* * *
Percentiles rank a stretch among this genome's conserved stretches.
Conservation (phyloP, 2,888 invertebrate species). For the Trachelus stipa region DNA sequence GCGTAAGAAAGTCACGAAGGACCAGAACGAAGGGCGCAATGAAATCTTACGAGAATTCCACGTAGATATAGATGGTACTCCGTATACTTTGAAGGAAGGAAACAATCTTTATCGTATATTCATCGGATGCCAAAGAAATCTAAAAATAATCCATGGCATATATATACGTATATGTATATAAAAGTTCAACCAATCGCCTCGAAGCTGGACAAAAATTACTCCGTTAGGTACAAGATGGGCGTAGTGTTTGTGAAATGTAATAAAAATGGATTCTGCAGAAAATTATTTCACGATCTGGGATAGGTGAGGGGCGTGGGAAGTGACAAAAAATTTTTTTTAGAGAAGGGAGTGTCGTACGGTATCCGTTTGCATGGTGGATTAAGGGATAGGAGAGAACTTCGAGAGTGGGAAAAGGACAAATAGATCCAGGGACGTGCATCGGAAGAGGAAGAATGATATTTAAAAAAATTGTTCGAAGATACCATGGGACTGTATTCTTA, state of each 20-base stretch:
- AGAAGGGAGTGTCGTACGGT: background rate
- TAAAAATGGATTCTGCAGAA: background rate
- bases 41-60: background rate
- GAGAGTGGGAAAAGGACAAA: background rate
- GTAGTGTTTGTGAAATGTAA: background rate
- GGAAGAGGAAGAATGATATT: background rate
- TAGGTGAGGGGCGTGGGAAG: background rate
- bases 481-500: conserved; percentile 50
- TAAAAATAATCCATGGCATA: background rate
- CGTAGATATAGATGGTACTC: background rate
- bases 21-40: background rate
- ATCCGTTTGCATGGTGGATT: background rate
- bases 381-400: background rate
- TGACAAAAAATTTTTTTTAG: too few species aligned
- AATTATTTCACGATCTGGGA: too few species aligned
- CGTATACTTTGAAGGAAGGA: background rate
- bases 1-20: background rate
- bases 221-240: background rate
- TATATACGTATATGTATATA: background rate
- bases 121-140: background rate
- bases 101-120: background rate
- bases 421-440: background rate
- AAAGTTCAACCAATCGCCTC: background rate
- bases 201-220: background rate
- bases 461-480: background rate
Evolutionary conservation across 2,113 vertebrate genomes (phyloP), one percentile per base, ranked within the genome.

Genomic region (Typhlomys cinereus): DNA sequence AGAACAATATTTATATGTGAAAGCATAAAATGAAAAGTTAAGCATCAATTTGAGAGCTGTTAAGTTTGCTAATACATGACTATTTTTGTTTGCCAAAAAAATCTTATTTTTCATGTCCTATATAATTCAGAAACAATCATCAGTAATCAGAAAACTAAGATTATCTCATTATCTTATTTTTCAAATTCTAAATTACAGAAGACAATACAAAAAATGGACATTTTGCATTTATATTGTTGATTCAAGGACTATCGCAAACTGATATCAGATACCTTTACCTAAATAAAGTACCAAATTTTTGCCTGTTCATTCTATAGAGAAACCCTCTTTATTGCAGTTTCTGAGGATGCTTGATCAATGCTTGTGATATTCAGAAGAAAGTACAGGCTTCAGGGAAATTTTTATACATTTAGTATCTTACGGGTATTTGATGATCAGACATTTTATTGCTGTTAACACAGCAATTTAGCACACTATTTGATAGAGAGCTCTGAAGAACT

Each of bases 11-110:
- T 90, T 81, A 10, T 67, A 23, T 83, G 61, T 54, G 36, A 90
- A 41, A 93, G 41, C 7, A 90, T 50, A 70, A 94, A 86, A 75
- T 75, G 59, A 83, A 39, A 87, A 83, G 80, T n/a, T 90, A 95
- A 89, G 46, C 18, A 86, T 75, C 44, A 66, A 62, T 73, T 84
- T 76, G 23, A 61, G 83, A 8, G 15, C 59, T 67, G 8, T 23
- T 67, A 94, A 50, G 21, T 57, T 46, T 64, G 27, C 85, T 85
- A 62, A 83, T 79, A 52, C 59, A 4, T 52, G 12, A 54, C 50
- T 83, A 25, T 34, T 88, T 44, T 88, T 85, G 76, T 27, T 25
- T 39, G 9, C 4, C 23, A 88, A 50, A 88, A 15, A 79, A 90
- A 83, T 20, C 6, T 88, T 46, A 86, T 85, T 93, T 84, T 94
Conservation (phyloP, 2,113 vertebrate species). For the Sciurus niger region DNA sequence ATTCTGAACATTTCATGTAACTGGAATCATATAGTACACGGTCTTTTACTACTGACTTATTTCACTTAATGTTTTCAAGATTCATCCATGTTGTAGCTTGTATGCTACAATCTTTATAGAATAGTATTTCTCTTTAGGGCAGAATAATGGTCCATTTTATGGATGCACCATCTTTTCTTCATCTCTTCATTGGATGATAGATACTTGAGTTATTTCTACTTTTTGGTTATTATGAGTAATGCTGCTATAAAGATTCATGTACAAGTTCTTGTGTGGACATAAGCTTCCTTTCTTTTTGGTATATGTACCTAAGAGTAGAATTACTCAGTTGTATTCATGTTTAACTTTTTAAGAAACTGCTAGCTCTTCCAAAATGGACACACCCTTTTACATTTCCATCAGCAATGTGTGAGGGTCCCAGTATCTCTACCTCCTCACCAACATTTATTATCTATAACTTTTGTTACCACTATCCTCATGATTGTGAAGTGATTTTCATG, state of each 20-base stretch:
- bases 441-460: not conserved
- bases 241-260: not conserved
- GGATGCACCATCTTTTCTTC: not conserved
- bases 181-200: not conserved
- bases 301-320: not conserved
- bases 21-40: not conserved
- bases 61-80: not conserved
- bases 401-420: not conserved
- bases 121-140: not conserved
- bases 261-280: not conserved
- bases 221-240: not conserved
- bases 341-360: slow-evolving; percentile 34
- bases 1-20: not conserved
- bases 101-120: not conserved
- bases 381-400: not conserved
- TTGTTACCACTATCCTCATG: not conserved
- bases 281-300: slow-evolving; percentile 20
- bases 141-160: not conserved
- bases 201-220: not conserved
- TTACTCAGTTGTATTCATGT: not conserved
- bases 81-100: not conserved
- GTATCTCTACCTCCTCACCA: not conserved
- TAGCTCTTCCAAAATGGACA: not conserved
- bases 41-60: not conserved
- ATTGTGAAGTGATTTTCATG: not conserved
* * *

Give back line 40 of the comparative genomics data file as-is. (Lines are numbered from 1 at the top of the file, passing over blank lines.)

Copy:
- A 83, T 20, C 6, T 88, T 46, A 86, T 85, T 93, T 84, T 94